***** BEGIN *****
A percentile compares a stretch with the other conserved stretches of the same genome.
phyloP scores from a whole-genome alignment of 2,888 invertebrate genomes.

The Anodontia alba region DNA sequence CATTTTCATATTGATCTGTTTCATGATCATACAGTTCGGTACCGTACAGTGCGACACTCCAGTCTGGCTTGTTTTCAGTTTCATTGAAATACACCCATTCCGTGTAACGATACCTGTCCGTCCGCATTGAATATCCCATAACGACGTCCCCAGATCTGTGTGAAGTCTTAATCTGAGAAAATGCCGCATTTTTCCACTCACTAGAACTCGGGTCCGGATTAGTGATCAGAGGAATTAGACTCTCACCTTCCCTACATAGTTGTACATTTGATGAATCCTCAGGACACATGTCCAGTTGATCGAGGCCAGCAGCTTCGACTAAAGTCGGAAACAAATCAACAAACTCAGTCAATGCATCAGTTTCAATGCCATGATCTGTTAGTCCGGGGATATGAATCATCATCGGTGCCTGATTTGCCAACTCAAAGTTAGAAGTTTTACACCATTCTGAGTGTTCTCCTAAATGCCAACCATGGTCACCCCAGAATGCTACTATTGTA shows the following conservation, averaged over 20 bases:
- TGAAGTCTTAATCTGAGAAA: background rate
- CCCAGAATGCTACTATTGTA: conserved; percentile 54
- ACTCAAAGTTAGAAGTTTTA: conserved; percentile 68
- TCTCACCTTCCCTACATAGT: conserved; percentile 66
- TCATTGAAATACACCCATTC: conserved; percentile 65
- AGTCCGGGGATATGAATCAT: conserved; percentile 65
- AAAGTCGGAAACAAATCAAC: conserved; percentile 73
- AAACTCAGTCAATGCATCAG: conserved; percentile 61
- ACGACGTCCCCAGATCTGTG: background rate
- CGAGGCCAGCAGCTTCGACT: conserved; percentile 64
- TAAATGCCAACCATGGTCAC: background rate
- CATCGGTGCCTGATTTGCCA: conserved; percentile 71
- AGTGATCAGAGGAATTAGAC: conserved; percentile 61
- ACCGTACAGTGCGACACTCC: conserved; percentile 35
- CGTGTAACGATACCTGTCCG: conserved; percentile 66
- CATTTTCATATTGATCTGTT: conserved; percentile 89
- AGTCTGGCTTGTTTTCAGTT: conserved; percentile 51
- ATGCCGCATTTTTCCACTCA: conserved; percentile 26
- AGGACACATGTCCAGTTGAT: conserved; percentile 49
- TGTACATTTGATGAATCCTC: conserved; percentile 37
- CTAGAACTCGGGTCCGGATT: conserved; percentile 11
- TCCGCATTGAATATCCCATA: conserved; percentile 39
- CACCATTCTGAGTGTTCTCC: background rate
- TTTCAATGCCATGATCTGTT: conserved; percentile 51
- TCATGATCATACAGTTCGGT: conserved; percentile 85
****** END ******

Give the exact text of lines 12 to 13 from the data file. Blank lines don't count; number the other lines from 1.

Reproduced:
- ACGACGTCCCCAGATCTGTG: background rate
- CGAGGCCAGCAGCTTCGACT: conserved; percentile 64